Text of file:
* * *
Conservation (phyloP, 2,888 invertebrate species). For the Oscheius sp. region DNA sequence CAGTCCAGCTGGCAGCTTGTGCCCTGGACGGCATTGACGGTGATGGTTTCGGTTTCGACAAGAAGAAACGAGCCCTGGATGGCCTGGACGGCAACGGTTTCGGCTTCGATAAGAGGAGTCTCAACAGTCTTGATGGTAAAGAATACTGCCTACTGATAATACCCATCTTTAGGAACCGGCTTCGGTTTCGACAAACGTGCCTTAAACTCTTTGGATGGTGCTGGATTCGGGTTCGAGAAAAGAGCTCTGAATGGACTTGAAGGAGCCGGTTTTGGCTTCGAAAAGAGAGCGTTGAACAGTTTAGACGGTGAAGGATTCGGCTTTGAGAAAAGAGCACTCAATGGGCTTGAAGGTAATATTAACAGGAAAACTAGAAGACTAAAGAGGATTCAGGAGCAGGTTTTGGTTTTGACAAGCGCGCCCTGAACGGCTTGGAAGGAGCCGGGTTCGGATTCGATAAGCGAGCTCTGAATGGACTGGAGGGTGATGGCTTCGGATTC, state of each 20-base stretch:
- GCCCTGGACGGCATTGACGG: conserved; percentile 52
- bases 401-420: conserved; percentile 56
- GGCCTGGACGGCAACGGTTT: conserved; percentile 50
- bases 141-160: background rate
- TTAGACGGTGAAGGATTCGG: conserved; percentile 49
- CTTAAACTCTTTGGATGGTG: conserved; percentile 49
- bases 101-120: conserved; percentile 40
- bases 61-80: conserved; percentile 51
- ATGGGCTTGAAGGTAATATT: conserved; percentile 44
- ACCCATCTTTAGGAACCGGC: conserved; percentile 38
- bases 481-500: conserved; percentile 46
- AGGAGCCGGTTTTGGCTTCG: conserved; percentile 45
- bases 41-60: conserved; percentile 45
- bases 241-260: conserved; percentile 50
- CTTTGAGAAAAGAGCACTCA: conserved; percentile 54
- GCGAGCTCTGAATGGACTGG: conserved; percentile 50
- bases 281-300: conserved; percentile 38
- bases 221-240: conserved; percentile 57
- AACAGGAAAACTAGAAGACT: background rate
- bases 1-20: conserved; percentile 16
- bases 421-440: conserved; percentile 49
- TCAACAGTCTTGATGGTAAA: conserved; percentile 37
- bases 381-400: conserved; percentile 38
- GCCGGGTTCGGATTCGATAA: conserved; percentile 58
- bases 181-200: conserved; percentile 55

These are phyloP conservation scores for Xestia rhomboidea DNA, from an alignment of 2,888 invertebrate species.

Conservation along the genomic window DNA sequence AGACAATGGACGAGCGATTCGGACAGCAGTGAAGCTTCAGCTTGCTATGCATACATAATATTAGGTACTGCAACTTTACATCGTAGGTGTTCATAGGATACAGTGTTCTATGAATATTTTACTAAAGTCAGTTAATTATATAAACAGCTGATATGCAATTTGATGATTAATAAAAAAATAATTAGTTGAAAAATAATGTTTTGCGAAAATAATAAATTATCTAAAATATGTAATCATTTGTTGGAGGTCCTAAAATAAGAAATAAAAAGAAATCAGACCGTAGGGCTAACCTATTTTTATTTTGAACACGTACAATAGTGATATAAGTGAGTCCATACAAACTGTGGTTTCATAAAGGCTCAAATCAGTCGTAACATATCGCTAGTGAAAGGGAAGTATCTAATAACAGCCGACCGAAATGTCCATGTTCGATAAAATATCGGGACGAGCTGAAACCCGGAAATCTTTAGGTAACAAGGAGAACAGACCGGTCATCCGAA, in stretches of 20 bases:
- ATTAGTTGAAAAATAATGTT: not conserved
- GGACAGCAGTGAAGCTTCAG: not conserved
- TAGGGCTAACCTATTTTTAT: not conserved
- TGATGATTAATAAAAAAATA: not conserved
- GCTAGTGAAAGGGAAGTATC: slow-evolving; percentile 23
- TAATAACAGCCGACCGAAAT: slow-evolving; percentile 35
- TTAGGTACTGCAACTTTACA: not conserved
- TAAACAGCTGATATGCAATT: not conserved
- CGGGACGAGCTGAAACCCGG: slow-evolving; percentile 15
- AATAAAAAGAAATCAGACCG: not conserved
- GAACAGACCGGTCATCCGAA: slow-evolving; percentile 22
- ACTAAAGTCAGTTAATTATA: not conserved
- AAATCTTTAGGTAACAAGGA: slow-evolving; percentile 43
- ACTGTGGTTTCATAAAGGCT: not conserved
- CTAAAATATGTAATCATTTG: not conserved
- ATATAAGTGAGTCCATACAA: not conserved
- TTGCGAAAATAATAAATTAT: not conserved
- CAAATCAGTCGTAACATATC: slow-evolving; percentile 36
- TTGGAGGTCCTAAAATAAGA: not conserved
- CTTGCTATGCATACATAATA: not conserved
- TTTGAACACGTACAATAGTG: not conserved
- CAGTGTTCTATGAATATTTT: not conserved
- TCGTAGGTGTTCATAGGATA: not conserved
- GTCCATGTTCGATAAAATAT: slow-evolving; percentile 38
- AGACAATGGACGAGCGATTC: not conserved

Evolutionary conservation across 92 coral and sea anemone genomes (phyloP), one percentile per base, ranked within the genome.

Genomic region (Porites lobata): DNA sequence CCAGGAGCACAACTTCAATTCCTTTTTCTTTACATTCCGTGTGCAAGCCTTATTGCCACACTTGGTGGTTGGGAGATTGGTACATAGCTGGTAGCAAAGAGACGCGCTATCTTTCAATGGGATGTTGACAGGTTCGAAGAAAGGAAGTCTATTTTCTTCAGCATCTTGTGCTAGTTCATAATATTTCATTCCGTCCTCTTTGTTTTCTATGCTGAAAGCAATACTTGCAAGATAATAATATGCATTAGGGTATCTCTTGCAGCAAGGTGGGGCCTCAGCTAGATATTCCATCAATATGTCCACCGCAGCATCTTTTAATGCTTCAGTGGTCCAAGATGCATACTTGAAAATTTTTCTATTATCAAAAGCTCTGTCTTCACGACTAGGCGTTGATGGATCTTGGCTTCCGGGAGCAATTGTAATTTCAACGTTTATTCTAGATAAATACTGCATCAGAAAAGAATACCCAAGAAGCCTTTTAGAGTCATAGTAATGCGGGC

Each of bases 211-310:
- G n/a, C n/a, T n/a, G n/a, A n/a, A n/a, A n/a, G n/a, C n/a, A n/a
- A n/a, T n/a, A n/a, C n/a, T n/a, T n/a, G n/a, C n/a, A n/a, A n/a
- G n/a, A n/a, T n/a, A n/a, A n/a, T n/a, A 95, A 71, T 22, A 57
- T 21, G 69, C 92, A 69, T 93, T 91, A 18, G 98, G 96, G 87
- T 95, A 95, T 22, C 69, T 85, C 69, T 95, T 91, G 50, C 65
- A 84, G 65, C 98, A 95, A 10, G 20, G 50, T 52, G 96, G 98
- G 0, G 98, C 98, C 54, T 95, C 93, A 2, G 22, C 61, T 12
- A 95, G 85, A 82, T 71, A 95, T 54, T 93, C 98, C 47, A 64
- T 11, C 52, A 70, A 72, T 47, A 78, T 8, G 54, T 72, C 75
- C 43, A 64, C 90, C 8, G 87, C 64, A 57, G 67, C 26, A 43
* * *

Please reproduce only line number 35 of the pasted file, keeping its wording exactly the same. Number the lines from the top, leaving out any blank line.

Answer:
- TTAGGTACTGCAACTTTACA: not conserved